In the December issue of The Critic, I examine why the Russian apparat exported only Shostakovich and Prokofiev, to the exclusion of other modern composers.
… At the time I was planning the Other Russia series, many were still alive and eager to participate. The impediment I encountered was no longer Marxism. I discussed the project with four well-known Russian conductors, all of whom spoke warmly of the composers I had chosen and praised their music in great detail — up to the point where I suggested they conduct them, at which point excuses flowed like vodka in a Chekhov dacha. The music was too long, too short, too loud, too quiet, too slow to deliver a climax that might fail to project the conductor as hero.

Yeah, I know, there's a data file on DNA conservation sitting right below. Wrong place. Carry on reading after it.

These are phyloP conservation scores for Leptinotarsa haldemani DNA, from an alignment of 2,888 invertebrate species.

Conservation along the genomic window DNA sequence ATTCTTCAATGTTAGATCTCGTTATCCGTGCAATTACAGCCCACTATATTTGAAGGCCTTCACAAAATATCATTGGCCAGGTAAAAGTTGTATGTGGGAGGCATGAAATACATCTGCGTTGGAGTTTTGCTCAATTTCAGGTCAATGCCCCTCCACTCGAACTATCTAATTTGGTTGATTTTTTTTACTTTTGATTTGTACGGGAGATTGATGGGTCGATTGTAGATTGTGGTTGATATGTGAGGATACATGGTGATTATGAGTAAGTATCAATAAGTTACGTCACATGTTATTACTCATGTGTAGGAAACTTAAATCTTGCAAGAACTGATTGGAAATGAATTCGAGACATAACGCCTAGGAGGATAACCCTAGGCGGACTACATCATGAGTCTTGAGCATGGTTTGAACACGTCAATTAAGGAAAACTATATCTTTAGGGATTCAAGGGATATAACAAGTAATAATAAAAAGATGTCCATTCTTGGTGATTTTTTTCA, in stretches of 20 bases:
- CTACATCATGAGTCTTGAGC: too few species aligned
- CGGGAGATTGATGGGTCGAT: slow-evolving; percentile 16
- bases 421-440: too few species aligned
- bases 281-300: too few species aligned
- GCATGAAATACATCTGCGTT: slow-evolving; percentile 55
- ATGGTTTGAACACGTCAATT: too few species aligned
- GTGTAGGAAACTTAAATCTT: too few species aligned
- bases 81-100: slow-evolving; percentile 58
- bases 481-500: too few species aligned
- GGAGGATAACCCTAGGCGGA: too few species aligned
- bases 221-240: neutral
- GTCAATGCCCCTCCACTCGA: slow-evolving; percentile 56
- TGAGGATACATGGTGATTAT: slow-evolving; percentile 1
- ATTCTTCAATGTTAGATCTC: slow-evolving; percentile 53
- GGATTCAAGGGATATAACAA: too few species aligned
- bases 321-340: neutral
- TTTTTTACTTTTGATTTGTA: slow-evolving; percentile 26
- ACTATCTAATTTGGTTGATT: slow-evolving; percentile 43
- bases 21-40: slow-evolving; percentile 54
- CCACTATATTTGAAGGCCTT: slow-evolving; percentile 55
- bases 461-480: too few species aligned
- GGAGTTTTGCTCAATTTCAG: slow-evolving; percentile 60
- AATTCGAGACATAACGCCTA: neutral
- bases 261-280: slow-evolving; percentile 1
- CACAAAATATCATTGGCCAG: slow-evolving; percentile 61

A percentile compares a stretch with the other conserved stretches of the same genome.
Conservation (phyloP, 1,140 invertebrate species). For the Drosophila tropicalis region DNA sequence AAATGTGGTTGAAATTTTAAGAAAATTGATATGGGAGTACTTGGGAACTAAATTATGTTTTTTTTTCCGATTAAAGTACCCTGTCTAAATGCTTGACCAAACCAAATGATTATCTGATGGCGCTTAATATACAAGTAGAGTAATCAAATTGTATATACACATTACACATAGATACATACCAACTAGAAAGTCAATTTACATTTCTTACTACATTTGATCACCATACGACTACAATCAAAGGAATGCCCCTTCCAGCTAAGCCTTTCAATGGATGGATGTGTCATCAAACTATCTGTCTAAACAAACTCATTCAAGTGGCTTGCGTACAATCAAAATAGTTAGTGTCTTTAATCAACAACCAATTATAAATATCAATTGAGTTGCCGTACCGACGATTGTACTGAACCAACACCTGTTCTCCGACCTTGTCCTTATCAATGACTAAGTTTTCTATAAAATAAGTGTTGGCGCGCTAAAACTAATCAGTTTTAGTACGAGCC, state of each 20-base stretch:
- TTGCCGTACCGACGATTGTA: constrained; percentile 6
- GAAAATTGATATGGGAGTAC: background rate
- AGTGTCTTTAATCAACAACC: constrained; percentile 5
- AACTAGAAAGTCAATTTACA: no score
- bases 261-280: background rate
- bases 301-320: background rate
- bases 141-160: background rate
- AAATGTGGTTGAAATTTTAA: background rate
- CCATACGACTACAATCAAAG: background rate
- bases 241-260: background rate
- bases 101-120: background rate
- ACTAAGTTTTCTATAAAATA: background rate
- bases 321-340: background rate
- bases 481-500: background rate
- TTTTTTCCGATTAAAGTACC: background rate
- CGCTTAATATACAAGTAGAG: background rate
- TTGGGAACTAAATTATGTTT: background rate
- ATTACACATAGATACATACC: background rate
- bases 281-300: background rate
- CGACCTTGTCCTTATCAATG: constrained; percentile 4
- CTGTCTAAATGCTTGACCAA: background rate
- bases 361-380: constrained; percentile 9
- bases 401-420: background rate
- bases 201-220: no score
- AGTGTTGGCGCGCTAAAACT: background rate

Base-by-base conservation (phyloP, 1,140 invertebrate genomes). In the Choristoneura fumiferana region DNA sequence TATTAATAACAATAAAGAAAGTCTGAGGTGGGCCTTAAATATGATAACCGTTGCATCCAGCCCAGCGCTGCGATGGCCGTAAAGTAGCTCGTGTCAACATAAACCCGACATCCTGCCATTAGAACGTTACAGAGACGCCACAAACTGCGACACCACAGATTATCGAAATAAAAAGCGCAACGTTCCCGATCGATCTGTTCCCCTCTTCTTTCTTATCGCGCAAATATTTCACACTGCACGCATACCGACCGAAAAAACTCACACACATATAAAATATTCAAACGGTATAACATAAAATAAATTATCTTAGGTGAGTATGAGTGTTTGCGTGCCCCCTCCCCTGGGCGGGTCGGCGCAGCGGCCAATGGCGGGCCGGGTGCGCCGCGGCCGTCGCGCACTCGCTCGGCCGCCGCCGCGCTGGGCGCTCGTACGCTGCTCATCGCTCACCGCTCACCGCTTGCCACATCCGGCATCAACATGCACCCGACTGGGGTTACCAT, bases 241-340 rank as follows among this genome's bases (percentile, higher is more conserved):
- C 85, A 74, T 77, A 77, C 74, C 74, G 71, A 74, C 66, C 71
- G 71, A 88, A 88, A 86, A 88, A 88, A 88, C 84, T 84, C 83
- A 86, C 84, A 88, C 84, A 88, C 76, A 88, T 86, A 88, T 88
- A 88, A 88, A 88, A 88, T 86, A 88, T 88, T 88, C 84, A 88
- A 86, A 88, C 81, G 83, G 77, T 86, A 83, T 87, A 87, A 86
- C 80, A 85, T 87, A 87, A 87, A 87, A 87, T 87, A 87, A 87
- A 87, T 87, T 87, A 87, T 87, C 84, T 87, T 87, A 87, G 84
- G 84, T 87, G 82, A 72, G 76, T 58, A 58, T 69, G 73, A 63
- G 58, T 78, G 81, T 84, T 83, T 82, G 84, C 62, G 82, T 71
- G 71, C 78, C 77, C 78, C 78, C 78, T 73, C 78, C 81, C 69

Musicians assured me it had been just the same back in the USSR. Other than Rozhdestvensky, who stuck his neck out for Schnittke, and Neeme Järvi who carried the baton for Pärt, it was hard to name a single conductor who put new music ahead of self-interest….
Read on here.